Primary immunodeficiency disorders pose a diagnostic dilemma for physicians in the developing countries such as Pakistan because of lack of adequate diagnostic facilities. We present here the case of a 17-year-old girl who had a history of recurrent respiratory tract infections since childhood and had been treated with anti-tuberculous medications thrice, for a total of 24 months. She had also received multiple courses of antibiotics. Her initial presentation to our hospital was with acute bronchopneumonia. Her past medical history of recurrent infections also alerted the treating physician to the possibility of bronchiectasis secondary to a variety of underlying potential pathologies ...


Multiple Myeloma Baseline Immunoglobulin G Level And Pneumococcal Vaccination Antibody Response, Michael A. Thompson, Martin K. Oaks, Maharaj Singh, Karen M. Michel, Michael P. Mullane, Husam S. Tarawneh, Angi Kraut, Kayla J. Hamm 2017 Aurora Research Institute / Aurora Cancer Care, Aurora Health Care

Multiple Myeloma Baseline Immunoglobulin G Level And Pneumococcal Vaccination Antibody Response, Michael A. Thompson, Martin K. Oaks, Maharaj Singh, Karen M. Michel, Michael P. Mullane, Husam S. Tarawneh, Angi Kraut, Kayla J. Hamm

Journal of Patient-Centered Research and Reviews

Infections are a major cause of morbidity and mortality in multiple myeloma (MM), a cancer of the immune system. Vaccination clinical efficacy endpoints have not been demonstrated, and there are limited data on surrogate markers of efficacy. This pilot study evaluated sequential immunologic markers after standard pneumococcal vaccination (PV) in patients with MM and non-MM controls. Vaccination was standard for PV (PCV13 or PPV23), with laboratory testing at baseline and at 2, 4, 12 and 24 weeks after vaccination. Immunoglobulin G (IgG) antibodies to pneumococcal antigens were detected by ELISA. Prevaccination total IgG levels and IgG subclass levels were also ...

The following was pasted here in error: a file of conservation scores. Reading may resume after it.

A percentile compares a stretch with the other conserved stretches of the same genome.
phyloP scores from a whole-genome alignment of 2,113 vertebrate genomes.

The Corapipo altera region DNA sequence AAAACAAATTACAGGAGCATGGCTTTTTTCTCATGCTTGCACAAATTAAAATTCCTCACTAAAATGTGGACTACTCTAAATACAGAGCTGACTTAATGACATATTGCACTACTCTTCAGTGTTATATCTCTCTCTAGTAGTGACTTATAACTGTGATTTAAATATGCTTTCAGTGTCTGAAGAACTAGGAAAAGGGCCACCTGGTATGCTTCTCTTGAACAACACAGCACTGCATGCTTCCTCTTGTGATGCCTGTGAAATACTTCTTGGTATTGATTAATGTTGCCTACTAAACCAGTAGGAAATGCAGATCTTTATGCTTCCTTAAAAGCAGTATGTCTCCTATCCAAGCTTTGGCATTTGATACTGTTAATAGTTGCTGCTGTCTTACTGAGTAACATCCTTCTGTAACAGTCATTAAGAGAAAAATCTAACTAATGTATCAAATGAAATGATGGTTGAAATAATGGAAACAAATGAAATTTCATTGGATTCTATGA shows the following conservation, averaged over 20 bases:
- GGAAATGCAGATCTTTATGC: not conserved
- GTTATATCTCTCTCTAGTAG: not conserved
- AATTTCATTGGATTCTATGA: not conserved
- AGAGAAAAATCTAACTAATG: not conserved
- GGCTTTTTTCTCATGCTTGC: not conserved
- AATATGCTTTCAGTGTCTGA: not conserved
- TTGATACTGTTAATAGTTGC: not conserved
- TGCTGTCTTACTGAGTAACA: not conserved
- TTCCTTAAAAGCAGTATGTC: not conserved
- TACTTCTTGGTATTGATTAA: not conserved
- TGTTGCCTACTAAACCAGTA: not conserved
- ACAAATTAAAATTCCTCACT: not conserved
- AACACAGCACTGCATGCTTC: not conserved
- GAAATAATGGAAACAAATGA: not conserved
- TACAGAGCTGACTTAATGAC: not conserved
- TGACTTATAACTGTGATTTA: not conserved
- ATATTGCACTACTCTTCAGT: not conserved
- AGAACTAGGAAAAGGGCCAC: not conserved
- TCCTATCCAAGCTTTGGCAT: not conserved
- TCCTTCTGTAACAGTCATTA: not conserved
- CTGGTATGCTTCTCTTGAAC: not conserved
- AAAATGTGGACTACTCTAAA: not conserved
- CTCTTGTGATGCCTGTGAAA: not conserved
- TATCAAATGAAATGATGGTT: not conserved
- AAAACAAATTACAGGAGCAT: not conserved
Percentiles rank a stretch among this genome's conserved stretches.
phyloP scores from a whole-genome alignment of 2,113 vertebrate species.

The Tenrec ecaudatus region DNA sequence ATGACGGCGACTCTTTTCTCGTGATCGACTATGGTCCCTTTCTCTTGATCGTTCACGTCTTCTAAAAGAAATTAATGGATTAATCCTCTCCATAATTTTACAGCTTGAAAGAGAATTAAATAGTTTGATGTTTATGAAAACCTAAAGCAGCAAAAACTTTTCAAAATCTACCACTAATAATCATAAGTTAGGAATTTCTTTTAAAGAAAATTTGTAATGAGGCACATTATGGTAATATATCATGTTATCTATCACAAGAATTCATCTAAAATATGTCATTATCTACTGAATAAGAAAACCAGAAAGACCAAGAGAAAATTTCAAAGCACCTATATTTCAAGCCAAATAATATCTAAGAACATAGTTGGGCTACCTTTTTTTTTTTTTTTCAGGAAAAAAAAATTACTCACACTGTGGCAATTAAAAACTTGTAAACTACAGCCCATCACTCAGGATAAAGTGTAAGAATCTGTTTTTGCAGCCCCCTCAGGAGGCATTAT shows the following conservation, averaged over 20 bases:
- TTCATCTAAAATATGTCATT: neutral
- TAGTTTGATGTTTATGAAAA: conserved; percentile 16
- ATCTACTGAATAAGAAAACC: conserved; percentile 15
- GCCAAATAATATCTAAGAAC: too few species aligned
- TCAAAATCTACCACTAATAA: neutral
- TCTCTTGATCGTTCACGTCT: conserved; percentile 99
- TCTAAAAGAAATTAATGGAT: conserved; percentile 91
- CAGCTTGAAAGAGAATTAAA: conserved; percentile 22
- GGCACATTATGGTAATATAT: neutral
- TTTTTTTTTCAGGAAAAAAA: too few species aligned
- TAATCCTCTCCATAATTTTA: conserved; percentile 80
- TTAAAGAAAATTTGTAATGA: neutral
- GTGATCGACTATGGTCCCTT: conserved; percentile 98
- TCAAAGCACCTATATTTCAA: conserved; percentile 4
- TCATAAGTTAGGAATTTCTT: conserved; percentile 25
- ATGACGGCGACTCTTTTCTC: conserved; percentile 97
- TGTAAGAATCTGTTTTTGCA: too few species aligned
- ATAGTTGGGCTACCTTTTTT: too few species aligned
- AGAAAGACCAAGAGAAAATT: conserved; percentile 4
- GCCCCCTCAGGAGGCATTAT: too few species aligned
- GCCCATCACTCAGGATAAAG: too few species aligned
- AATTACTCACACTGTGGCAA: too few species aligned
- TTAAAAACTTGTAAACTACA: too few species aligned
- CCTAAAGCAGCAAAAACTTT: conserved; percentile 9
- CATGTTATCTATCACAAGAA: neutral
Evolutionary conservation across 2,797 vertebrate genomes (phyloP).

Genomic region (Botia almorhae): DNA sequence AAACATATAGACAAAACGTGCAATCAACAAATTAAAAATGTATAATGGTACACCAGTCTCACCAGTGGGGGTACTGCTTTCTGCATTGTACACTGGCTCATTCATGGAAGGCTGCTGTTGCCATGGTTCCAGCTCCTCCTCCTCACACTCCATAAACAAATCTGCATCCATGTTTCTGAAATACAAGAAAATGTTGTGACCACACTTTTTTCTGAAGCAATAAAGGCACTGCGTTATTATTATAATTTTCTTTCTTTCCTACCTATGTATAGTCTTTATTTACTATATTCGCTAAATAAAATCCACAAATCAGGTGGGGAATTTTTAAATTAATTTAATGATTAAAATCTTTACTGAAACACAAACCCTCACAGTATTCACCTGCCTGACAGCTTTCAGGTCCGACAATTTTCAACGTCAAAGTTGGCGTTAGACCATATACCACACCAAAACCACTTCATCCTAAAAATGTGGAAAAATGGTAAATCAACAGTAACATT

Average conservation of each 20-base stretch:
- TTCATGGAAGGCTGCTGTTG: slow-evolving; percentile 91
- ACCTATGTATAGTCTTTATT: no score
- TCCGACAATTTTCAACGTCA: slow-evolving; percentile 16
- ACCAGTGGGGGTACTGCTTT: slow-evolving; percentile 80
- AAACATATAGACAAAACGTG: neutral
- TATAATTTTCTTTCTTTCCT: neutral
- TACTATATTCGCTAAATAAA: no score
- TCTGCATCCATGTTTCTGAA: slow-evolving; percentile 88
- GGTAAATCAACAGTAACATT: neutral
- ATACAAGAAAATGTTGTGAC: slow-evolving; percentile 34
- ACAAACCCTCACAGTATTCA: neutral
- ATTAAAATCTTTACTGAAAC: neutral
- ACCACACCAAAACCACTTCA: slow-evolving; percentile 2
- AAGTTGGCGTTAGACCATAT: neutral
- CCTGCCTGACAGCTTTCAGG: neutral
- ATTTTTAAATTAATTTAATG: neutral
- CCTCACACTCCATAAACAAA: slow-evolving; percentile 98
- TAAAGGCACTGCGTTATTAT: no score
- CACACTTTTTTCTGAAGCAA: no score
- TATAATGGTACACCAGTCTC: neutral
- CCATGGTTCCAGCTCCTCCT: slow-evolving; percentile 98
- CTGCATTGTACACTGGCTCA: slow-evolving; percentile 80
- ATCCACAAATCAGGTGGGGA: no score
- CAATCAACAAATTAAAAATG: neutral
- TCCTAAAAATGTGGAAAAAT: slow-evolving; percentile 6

Hospital Infant Formula Discharge Packagesdo They Affect The Duration Of Breast-Feeding?, Claibourne I. Dungy, Mary E. Losch, Daniel W. Rusell, Paul Romitti, Lois B. Dusdieker 2017 University of Iowa

Hospital Infant Formula Discharge Packagesdo They Affect The Duration Of Breast-Feeding?, Claibourne I. Dungy, Mary E. Losch, Daniel W. Rusell, Paul Romitti, Lois B. Dusdieker

Daniel W. Russell

Objective: To determine whether the duration of breastfeeding is affected by the contents of the hospital discharge package. Design: A randomized clinical trial with 2 experimental interventions (a discharge package containing a manual breast pump only and a discharge package containing a commercially prepared infant formula and a manual breast pump) and a control group who received a commercially prepared infant formula discharge package only. Sociodemographic characteristics and information concerning prior births (including feeding methods) were obtained from each mother within 48 hours of her infant's birth. Sources of influence on the mother's feeding decision, maternal attitudes concerning ...


Risk For Cardiovascular Disease In Blacks With Hiv/Aids In America: A Systematic Review And Meta-Analysis, Calvin Odhiambo, Jessica Davis, Bernard Omolo 2017 University of South Carolina Upstate

Risk For Cardiovascular Disease In Blacks With Hiv/Aids In America: A Systematic Review And Meta-Analysis, Calvin Odhiambo, Jessica Davis, Bernard Omolo

Journal of Health Disparities Research and Practice